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Wednesday, July 18, 2012

Interview with B. Morris Allen

Would you tell the readers a little bit about yourself?
I grew up overseas, and I've lived on both US coasts and in the midwest. I like to travel. I'm back overseas now, and move every few years, but my long-term home is in the Pacific northwest. I've been a biochemist, an activist, and now a lawyer dealing with foreign aid.

Can you tell us what book you are promoting?
The Speed of Winter is a dark science fiction novella. It's about an arkship - a suspended animation colony ship - sent out from an overcrowded Earth. Two of the crew break the rules, and have a child while on the way out, but when the ship reaches its target planet, they find that it's unlivable. The book uses the eyes of that one child to tell the story of the crew's struggle to find purpose in a difficult situation.

Did you have the main character’s names already picked out before you began to write?
Not at all. They came to me as I wrote. In The Speed of Winter, it's a multi-cultural ship, so there are key characters named Elyse, Zulay, Arek, Dima, etc. The characters are entirely invented, but I mostly took the names from people I've known.

Did you have to do any research in order to help you with the writing of this book?

Not too much. It's SF in that it describes things that could really happen, but it's not hard SF - it doesn't go into details about technology, but focuses on the human side.

What made you decide to become a writer?

I've always liked to write. I wrote my first story, "The Orange Donkey", when I was six. (It's on my website for anyone who's curious). I was and am a voracious reader, and always wanted to be on the other side of the book as well.

What genre do you generally write?

I generally write science fiction and fantasy, though I throw in a bit of general fiction from time to time.

Have you ever had second doubts about a story you’ve written?

I've certainly had doubts that the story will find an audience. Some of what I write is experimental, to test a concept - like "Shadow", which is about the immediate aftermath of the steps in an epic quest. And some stories straddle genre boundaries - for example, "Spring and the Arachnodactylist" is about a young man who's in thrall to his books, but breaks free to find love and happiness. It's a mix of romance and fantasy that pretty much everyone likes, but no one wants to publish. The Speed of Winter is pretty dark, but that's where the story wanted to go. The only times I really have doubts about the quality of a story is when I feel I've compromised too much to please critiquers. When I don't feel the story is 'mine' any more, it's time to pull back and start over.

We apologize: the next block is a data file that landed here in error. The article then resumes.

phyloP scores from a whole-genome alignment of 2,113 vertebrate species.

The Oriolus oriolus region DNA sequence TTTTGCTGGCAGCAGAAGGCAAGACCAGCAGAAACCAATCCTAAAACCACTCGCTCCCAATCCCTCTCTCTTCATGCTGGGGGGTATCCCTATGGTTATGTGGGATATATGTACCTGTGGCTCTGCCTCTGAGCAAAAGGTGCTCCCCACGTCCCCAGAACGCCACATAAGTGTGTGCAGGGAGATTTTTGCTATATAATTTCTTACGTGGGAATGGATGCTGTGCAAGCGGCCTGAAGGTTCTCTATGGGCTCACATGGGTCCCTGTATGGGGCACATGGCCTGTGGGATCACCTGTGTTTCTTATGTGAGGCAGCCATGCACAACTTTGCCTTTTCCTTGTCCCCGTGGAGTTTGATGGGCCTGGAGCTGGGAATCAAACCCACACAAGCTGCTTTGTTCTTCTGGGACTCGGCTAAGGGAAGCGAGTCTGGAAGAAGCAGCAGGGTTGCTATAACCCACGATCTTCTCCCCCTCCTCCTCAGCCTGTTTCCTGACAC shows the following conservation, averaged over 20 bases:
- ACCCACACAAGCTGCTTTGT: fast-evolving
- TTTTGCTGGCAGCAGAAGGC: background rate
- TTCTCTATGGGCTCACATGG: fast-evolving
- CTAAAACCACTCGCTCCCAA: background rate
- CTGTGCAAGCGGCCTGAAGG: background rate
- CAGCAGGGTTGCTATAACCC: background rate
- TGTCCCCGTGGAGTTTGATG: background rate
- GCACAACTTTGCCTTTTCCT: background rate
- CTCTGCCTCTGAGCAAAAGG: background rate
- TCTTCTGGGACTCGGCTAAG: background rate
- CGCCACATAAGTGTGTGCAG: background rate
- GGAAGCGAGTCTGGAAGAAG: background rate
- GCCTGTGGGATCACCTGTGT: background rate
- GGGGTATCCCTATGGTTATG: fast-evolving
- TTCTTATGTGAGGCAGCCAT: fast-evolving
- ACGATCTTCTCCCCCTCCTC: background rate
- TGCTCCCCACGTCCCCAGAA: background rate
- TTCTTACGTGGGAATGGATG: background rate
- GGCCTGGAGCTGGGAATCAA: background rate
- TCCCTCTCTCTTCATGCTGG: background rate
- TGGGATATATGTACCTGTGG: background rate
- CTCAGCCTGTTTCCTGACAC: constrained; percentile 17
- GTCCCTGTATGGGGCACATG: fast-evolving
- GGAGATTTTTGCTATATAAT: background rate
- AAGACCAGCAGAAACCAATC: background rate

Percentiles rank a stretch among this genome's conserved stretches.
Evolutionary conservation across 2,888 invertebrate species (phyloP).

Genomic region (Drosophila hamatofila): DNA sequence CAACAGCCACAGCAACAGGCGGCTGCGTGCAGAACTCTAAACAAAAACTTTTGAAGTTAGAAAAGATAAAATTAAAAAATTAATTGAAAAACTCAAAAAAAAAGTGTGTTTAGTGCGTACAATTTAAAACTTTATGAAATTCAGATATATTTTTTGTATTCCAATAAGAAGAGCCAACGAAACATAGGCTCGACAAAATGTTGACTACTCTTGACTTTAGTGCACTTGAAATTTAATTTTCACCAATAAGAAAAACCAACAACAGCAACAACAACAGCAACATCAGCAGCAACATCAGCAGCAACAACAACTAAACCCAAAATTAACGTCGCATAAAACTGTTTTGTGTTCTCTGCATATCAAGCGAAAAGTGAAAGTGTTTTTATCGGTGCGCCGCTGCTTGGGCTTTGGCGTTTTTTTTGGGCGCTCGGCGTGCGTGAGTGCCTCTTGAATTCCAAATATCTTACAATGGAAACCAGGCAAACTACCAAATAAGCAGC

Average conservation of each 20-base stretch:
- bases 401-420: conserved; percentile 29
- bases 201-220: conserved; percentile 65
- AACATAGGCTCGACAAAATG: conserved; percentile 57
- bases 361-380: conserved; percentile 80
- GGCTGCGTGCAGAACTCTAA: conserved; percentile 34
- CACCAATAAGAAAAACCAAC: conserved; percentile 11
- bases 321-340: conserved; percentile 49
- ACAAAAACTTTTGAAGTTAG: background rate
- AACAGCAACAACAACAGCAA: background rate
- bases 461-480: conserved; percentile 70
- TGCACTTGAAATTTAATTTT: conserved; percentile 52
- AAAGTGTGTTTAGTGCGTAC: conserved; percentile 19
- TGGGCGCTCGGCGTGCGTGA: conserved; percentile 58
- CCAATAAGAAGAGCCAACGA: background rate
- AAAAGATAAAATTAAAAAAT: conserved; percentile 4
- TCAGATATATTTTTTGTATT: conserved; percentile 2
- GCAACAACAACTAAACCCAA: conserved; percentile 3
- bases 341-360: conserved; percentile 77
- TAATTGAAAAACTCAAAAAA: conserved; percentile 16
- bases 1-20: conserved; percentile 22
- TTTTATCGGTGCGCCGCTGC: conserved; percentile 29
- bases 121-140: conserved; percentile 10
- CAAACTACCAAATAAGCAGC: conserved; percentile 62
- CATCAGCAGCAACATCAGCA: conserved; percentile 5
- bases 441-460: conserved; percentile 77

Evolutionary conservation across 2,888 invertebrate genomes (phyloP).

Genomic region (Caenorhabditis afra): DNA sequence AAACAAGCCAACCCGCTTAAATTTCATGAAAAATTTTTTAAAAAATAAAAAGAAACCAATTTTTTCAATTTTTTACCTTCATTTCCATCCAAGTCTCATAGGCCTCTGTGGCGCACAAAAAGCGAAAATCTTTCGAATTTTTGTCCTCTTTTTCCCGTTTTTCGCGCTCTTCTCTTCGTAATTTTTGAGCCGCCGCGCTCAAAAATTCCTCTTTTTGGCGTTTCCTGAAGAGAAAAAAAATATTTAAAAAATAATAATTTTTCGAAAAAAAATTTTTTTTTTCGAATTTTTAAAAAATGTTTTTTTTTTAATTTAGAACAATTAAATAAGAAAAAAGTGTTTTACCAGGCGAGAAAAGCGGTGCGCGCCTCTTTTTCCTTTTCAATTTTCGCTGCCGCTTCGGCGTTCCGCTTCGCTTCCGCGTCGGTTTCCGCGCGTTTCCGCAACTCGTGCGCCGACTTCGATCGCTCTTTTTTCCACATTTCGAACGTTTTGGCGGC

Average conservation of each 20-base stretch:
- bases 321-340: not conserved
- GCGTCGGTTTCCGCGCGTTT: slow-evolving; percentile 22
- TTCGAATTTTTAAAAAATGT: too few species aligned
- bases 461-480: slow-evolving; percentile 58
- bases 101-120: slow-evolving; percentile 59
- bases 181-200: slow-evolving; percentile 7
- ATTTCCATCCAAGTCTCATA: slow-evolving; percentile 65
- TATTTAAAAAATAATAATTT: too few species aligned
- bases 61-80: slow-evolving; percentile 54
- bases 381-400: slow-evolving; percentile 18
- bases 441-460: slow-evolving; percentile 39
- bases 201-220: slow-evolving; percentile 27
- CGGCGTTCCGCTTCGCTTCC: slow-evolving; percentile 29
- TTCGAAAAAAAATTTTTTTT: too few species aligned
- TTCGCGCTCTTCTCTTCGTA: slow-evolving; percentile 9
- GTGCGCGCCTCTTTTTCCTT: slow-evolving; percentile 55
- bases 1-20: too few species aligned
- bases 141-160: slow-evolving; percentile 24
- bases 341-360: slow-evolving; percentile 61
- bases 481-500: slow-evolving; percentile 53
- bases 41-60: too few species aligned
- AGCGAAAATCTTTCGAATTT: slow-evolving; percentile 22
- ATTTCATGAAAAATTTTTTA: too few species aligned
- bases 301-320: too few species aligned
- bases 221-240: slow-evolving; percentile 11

Are there any authors you admire.

Jack Vance is the absolute master of clever word use - he's a joy to read, and he makes you want to write something that's just that much fun. Roger Zelazny's prose was poetic and beautiful and had a similar effect. Arthur C. Clarke was the one that taught me that SF can have real people, not just action heroes. Sherri Tepper invariably writes intelligent, thought-provoking stories. Patricia McKillip is a genius at producing striking moods. I could go on and on.

What are your favorite titles from this or other authors?
I'll read anything by Vance, but if I have to pick one, it's The Languages of Pao, which made me think very differently about language. From Zelazny, I loved the underrated To Die in Italbar, and his masterpiece Lord of Light. For Clarke, it's Imperial Earth. Sherri Tepper's The Gate to Women's Country opened a whole new line of thought for me. From Patricia McKillip, everything is good, but her Riddlemaster of Hed trilogy is terrific.

What did you do to promote your books?

I set up Facebook, Twitter, Goodreads, and Amazon pages, plus a couple of websites, and I've tried to network more consciously. Plus, I've used Kindle Select's promotional periods - The Speed of Winter is free to download 21-22 July - probably the last chance to get it for free. Below are some of the links.Amazon link:
Publisher website:
Press kit:

Author website:
Author Twitter handle: @BMorrisAllen
Author Facebook site:
Author Goodreads site:

Independent reviews:

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